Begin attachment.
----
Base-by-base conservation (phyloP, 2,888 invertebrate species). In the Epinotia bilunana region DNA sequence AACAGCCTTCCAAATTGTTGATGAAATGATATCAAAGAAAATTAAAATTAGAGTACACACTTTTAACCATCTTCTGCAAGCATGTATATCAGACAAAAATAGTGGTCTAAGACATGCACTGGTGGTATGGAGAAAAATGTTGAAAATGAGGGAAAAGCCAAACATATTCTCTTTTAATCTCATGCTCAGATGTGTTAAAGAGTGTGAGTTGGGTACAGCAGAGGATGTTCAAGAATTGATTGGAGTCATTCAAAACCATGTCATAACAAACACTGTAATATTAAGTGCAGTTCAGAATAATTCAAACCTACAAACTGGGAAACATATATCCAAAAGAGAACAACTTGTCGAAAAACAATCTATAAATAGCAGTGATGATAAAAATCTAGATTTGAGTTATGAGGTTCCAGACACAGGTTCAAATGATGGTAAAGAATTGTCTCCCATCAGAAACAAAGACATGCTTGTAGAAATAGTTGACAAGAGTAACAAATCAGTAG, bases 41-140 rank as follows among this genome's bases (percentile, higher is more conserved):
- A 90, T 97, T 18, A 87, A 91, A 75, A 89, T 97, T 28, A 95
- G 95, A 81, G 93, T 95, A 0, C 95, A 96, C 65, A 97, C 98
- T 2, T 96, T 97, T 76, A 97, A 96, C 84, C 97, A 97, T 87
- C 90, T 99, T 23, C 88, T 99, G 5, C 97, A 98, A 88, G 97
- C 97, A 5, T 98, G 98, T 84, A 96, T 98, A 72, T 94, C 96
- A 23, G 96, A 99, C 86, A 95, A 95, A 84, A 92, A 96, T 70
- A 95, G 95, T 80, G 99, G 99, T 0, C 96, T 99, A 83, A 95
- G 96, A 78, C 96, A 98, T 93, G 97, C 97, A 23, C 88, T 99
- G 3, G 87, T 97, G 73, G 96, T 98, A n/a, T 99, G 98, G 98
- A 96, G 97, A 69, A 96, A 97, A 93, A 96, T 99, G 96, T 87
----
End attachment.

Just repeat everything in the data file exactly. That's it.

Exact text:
Base-by-base conservation (phyloP, 2,888 invertebrate species). In the Epinotia bilunana region DNA sequence AACAGCCTTCCAAATTGTTGATGAAATGATATCAAAGAAAATTAAAATTAGAGTACACACTTTTAACCATCTTCTGCAAGCATGTATATCAGACAAAAATAGTGGTCTAAGACATGCACTGGTGGTATGGAGAAAAATGTTGAAAATGAGGGAAAAGCCAAACATATTCTCTTTTAATCTCATGCTCAGATGTGTTAAAGAGTGTGAGTTGGGTACAGCAGAGGATGTTCAAGAATTGATTGGAGTCATTCAAAACCATGTCATAACAAACACTGTAATATTAAGTGCAGTTCAGAATAATTCAAACCTACAAACTGGGAAACATATATCCAAAAGAGAACAACTTGTCGAAAAACAATCTATAAATAGCAGTGATGATAAAAATCTAGATTTGAGTTATGAGGTTCCAGACACAGGTTCAAATGATGGTAAAGAATTGTCTCCCATCAGAAACAAAGACATGCTTGTAGAAATAGTTGACAAGAGTAACAAATCAGTAG, bases 41-140 rank as follows among this genome's bases (percentile, higher is more conserved):
- A 90, T 97, T 18, A 87, A 91, A 75, A 89, T 97, T 28, A 95
- G 95, A 81, G 93, T 95, A 0, C 95, A 96, C 65, A 97, C 98
- T 2, T 96, T 97, T 76, A 97, A 96, C 84, C 97, A 97, T 87
- C 90, T 99, T 23, C 88, T 99, G 5, C 97, A 98, A 88, G 97
- C 97, A 5, T 98, G 98, T 84, A 96, T 98, A 72, T 94, C 96
- A 23, G 96, A 99, C 86, A 95, A 95, A 84, A 92, A 96, T 70
- A 95, G 95, T 80, G 99, G 99, T 0, C 96, T 99, A 83, A 95
- G 96, A 78, C 96, A 98, T 93, G 97, C 97, A 23, C 88, T 99
- G 3, G 87, T 97, G 73, G 96, T 98, A n/a, T 99, G 98, G 98
- A 96, G 97, A 69, A 96, A 97, A 93, A 96, T 99, G 96, T 87